Q: You also raised the university endowment.

A: It was $160 million when I arrived. It’s $315 million now.

Q: It sounds like things are going well. So why retire?

A: It was a rational decision. The 10-year strategic plan will turn 10 this year, and we have achieved most of the objectives. I was strongly feeling the need for the next chapter.

An organization needs to be shaken up every once in a while. I felt it was getting to that point. You just feel these things in the rhythm of an organization.

I needed to take a deep breath. I don’t know what comes next, and I have been OK with that. There is a certain amount of mystery and excitement. I’m the sort of person who can’t imagine not working until the day I die. We do want to do some traveling. (Mary and I) were married in Florence, and our 25th anniversary is in June. It’s time to go back.

I love to write, and I miss teaching terribly. It’s always been about students, all of the passion, all of the hope, the ambition and tremendous optimism they have. I think that’s what I’ll miss most.

Q: Have there been any especially memorable moments?

A: Around my table I’ve had Nobel Prize winners, Pulitzer Prize winners, the poet laureate of the United States. It’s hard to believe I’ve been in this movie.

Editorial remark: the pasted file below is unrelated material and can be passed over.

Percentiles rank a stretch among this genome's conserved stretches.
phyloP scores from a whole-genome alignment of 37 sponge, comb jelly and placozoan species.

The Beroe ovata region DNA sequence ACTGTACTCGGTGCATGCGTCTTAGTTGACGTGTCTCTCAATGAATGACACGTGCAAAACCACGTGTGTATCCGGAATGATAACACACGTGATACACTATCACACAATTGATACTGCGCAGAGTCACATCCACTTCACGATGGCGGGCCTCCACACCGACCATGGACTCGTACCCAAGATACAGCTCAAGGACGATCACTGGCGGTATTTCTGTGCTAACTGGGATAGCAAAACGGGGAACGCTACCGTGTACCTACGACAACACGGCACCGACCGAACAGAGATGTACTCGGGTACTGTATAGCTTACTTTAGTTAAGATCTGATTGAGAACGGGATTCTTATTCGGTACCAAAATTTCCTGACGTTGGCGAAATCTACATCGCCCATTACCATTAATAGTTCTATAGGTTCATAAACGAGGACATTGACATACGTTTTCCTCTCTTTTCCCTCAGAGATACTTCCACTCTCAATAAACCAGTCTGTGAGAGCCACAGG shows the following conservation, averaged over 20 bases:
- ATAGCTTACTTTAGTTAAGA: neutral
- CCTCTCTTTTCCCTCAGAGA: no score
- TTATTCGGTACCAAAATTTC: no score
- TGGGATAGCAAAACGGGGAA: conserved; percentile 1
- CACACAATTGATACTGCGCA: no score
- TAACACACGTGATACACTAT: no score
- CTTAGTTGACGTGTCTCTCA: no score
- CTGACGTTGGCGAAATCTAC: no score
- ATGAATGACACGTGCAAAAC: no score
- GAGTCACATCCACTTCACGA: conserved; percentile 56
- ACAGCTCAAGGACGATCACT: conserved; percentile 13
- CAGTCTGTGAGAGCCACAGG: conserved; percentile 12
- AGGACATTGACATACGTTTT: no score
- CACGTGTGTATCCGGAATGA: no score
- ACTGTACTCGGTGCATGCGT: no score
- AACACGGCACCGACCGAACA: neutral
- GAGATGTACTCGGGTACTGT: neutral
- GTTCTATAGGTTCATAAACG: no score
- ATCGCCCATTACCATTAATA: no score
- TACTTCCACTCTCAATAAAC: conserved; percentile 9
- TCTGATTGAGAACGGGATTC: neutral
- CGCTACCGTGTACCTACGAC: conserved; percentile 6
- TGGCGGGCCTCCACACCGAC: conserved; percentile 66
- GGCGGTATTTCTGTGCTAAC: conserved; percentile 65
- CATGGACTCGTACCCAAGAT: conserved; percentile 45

Q: Any mistakes?

A: I probably make a couple every day, and who hasn’t? You can’t afford to dwell on that. You try to move on.

Q: You have mentioned a letter you received from a former student at UPS who wrote to thank you for a conversation you both had and what it meant to him. He wrote, “You gave me the self-confidence to pursue my dreams.” What did that mean to you?

A: I think of the thousands of encounters, the three-minute conversations that turn out to be meaningful. That takes your breath away. I’ve been hearing from students, (and it’s) a privilege to be a part of that process. It’s just overwhelming.

Q: What kinds of challenges do you see facing schools such as Puget Sound?

A: Because higher education is so expensive, and because the college population is changing, we have to reinvent what we mean by a liberal arts education.

Q: And what might it look like?

A: It needs to be more experiential, more legibly practical, more team-based and problem-solution based, more active and engaged.

A huge issue will be making our college campuses truly inclusive places. It is an absolute necessity that colleges and universities take the lead in this effort. We exist to be places where people gather with a common purpose in search of a thing called truth.

Q: Would you like to see the campus grow?

A: Enrollment has been steady at around 2,650 full-time students. We think we’re at the right size. The best days of the University of Puget Sound are still ahead of us. I’m excited to see what comes next.

Q: Will you stay in the area?

A: We do plan to stay in the Northwest. This feels like home to this Jersey boy.

C.R. Roberts: 253-597-8535